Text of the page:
3 lakh Bangladeshis yet to accept amnesty | The Daily Star
12:25 AM, June 28, 2013 / LAST MODIFIED: 01:44 AM, June 28, 2013

Foreign Workers In Saudi Arabia

3 lakh Bangladeshis yet to accept amnesty

Around three lakh irregular Bangladeshi workers in Saudi Arabia are yet to take advantage of an amnesty that expires on July 3.
“Some 2.12 lakh workers benefited from the amnesty until Tuesday.... We estimate three lakh more are yet to do so,” Emdadul Haque, labour minister of the Bangladesh embassy in Riyadh, told The Daily Star on Wednesday.
Declared in a royal decree last month, the amnesty allows irregular foreign workers to legalise their status, transfer jobs or return to the home country without facing any penalty.
It warned that the irregular migrants staying in the kingdom after the grace period would be fined heavily and jailed for two years.
“We are working day and night, with additional staff from Dhaka. We hope Saudi authorities will extend the grace,” the minister said, adding that an extension was crucial.
Meanwhile, hundreds of thousands of irregular workers from different countries are worrying that they may miss the opportunity offered by the kingdom, which employs around 12 lakh Bangladeshis.
Saudi authorities had sent an SMS to workers' mobile phones a few days ago, saying the grace would not be extended, Bangladeshi migrant Mohammad Hanif, who had recently regularised his job, said on Wednesday.
“Therefore, the irregular workers fear a crackdown on them after the period,” he added.
On a recent visit to Saudi Arabia, Bangladesh Foreign Minister Dipu Moni requested that the grace be extended by three months. Some other Asian countries -- Pakistan, Indonesia, India and Nepal -- also made similar requests.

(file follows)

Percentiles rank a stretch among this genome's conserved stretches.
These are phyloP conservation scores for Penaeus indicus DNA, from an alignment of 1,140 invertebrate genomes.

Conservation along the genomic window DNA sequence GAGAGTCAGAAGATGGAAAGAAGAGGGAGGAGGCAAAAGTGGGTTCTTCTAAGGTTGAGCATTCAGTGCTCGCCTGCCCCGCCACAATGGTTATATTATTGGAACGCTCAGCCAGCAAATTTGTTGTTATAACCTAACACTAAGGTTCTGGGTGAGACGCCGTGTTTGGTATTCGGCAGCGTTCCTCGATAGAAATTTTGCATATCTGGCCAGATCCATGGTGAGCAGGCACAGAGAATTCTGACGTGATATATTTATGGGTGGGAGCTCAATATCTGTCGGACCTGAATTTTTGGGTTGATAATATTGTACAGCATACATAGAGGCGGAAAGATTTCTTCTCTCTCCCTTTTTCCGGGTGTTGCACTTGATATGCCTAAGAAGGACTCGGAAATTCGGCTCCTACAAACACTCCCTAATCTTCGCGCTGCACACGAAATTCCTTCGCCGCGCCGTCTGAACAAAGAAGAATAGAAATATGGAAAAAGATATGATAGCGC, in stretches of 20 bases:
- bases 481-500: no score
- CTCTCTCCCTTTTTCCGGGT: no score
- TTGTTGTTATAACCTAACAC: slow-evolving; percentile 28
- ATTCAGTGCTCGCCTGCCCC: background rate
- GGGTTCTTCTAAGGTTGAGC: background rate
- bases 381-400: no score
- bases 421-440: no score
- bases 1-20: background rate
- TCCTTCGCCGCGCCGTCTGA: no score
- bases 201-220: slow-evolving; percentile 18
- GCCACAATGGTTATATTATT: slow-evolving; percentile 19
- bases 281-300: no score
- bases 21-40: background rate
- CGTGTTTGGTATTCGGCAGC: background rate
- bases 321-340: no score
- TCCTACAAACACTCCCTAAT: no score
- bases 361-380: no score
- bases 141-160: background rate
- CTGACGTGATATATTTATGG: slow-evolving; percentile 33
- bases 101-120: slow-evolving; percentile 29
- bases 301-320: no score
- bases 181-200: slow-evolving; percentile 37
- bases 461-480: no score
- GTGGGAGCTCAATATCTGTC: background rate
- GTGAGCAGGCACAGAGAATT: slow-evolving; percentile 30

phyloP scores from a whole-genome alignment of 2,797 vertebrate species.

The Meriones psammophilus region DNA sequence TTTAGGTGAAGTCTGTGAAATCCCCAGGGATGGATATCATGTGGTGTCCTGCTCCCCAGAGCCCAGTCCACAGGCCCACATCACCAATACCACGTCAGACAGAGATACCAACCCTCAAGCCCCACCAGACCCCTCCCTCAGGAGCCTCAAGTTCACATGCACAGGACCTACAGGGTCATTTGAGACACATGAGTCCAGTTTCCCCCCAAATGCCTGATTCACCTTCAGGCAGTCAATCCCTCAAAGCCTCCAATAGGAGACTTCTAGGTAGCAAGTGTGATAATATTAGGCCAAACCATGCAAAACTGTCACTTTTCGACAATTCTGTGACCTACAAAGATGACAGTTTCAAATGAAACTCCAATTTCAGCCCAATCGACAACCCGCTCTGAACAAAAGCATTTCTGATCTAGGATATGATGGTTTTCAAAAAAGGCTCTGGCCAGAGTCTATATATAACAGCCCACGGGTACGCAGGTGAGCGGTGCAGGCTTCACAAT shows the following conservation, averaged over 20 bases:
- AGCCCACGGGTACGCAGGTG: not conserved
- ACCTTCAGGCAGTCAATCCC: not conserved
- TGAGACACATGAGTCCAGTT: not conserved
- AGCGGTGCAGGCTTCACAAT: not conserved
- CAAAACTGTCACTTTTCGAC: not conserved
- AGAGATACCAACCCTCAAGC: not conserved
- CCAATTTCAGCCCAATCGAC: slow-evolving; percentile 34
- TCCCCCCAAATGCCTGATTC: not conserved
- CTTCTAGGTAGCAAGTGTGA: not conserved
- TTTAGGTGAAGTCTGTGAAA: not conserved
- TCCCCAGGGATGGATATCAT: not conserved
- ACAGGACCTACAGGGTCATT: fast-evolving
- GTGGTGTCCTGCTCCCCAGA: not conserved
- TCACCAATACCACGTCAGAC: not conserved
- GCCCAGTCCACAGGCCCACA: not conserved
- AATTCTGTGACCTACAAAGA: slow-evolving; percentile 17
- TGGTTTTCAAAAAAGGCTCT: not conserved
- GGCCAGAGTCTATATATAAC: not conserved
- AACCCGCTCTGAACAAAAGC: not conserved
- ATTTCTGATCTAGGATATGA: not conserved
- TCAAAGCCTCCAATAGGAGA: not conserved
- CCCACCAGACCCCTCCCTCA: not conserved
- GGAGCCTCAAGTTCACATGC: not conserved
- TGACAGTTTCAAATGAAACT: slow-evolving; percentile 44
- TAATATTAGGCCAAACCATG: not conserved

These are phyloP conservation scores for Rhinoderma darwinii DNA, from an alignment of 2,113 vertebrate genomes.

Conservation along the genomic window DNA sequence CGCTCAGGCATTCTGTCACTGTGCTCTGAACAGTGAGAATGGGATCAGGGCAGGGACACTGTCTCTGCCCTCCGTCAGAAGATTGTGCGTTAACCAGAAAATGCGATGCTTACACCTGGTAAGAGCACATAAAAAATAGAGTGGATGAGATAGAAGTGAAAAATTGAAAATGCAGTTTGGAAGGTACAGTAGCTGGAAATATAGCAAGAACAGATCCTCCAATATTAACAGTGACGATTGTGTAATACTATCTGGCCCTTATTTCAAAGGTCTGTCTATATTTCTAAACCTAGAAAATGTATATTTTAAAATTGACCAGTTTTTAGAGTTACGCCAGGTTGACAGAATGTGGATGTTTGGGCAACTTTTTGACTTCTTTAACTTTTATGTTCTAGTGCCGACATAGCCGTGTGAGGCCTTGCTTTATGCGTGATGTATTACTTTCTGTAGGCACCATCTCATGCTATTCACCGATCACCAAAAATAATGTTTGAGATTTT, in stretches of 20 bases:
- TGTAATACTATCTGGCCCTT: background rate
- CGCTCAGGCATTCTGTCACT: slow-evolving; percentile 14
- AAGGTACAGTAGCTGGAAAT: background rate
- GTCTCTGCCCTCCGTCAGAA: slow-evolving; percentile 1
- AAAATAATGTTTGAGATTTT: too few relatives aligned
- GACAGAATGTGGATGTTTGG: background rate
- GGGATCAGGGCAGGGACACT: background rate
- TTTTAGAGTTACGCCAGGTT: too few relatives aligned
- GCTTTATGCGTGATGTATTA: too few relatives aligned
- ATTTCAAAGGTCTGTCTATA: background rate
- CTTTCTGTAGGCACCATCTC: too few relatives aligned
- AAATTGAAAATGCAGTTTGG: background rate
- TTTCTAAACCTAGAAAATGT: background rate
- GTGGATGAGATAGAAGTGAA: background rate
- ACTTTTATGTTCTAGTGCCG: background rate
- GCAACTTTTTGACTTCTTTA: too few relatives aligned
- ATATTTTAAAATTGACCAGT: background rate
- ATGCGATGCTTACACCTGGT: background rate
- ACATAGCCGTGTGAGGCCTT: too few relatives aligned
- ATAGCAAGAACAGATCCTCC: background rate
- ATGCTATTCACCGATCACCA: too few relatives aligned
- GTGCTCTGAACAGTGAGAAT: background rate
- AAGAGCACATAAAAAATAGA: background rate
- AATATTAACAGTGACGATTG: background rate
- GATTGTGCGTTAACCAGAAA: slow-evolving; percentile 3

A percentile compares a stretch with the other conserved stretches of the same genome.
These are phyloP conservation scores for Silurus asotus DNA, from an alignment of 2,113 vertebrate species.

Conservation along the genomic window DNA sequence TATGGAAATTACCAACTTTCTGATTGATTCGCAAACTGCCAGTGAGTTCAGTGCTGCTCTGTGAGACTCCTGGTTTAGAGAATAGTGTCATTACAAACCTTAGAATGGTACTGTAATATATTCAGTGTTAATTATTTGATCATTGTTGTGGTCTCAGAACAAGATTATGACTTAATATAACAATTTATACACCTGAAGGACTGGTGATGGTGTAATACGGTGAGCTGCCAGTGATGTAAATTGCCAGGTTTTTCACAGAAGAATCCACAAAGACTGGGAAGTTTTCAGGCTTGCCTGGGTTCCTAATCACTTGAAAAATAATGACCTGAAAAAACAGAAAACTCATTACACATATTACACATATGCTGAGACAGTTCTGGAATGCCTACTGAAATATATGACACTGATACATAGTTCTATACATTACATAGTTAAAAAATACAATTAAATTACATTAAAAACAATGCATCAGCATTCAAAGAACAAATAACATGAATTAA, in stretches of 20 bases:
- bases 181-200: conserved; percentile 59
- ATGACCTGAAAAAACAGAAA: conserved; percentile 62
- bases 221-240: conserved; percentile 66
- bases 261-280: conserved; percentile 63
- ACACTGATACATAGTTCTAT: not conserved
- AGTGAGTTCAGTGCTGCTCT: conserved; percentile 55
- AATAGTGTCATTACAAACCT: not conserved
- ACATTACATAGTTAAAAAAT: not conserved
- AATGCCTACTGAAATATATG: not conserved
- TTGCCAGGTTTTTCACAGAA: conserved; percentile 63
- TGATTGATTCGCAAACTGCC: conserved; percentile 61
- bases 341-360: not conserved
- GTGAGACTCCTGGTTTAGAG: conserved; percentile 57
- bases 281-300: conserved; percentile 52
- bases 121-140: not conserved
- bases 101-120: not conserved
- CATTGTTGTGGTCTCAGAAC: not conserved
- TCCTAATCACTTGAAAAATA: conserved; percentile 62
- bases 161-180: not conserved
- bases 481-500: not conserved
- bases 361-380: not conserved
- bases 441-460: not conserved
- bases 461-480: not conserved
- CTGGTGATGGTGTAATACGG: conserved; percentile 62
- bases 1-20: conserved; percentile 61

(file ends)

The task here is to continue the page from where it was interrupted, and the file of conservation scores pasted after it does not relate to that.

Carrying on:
Saudi businesses are also strengthening their demands in this regard.
Emdadul told this correspondent over the phone, “I would request our people not to be afraid.”
Other Asian countries have around 65,000 workers to be accepting the amnesty. But the number of Bangladeshis is higher because they could not transfer their jobs or renew residency permits for the last five years, he explained.
Officials of the overseas employment ministry in Dhaka say there are two types of irregular workers in Saudi Arabia. Some have valid documents but work under employers who did not recruit them. This makes them illegal.
“Most of these workers have legalised their status,” Emdadul said.
“But the major problem is with those who ran away from their employers and no longer have passports or residency permits with them.”
Saudi labour ministry has submitted around 70,000 passports of such workers to the Bangladesh embassy, which is returning them to the respective workers so that they can apply for the amnesty.
Emdadul could not specify the number of Bangladeshis returning home under the amnesty, but hinted that it was somewhere between 15,000 and 20,000.

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